LLNL Researchers Isolate Enzymes with 3D Printing to Convert Methane to Methanol, Harnessing & Controlling Emissions


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UntitledGive them the tools and they will create. Give them a 3D printer and they will innovate. Over and over–and in areas where you least expect it–as is the case at the Lawrence Livermore National Laboratory, where it would certainly seem that you won’t meet your typical scientists. While there are many examples of their breakthroughs via 3D printing, recently the team at LLNL has been responsible for the development of 3D printed football helmets, new bio-inks for electronics, 3D printed blood vessels, and much more.

But now, they are using the 3D printer not only to perform chemistry, but to control it and make it work to our benefit–and even more importantly–to that of the environment. In their recent paper, ‘Printable enzyme-embedded materials for methane to methanol conversion,’ published in Nature Communications, researchers Craig D. Blanchette, Jennifer M. Knipe, Joshuah K. Stolaroff, Joshua R. DeOtte, James S. Oakdale, Amitesh Maiti, Jeremy M. Lenhardt, Sarah Sirajuddin, Amy C. Rosenzweig, and Sarah E. Baker explain how the team actually created their own reactor where they are able to selectively activate methane and then convert it to methanol.


LLNL material scientist Jennifer Knipe loads a prepolymer-protein resin onto the stage of the large area projection microstereolithography system to be cured as a 3D printed polymer. [Photo: George Kitrinos/LLNL]

The benefits? In light of this new process, the potential is there not just to control methane emissions, which contribute to about one-third of global warming, but also to harness ‘vast new sources’ of natural gas that currently are challenging to contain, store, and transport (and are mainly methane). The key for this gas conversion is a new 3D printed material, a biocatalytic polymer embedded within a silicon lattice.  With this arrangement, the researchers are able to create gas-permeable membranes and state that they can fabricate ‘micron-small structures with controlled geometry.’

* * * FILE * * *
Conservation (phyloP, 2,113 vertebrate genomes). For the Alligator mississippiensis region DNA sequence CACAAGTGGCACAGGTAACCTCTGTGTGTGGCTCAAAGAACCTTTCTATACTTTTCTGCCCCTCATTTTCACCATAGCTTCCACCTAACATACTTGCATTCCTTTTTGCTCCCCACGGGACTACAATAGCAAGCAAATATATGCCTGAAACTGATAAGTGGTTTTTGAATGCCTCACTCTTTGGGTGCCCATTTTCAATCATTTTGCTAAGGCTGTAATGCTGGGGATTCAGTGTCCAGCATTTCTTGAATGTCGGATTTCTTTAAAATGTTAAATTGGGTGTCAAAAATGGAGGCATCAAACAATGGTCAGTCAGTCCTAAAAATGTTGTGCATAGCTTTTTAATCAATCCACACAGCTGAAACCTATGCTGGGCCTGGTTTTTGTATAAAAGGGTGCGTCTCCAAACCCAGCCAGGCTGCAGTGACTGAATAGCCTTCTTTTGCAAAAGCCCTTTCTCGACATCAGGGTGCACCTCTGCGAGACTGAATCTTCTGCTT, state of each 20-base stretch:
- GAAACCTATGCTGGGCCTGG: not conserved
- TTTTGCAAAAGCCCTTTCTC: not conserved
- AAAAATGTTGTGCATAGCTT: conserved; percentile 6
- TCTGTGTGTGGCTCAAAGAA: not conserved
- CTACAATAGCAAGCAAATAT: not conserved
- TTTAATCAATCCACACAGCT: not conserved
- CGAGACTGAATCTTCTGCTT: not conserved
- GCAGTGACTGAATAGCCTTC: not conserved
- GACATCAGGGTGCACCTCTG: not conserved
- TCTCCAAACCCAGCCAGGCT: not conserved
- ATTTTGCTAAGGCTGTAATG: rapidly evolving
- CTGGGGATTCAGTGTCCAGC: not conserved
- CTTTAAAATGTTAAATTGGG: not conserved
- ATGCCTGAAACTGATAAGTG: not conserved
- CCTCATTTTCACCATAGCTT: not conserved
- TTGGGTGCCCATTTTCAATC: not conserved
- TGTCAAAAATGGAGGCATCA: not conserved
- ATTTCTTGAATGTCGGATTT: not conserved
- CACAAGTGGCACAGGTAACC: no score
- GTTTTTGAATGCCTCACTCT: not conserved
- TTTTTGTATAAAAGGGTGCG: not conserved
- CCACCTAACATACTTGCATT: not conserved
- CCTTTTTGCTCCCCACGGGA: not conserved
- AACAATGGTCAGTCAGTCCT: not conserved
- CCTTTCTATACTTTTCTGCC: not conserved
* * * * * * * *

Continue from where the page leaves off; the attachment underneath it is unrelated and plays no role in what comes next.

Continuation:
Previously the only way to complete this methane conversion was through the use of a particular agent, the enzyme methane monooxygenase (MMO).

“Partial methane oxidation by MMO enzymes can be carried out using engineered methanotroph organisms; however, this approach inevitably requires energy for upkeep and metabolism of the organisms, which reduces conversion efficiency,” state the researchers. “Engineered organisms that carry out more efficient methane activation have been proposed to overcome some of these challenges.”


“An additional challenge to whole-cell biocatalysis is that the reactions are typically carried out in low-throughput unit operations with mass transfer limitations, such as stirred tank reactors.”

The researchers point out that the industry has been in search of a way to convert methane as it would be profitable for making use of currently unused or ‘stranded’ sources. In examining the current processes, they saw that improvement could be achieved in isolating that MMO enzyme from the host.

“Isolated enzymes offer the promise of highly controlled reactions at ambient conditions with higher conversion efficiency and greater flexibility of reactor and process design,” stated the researchers in their paper.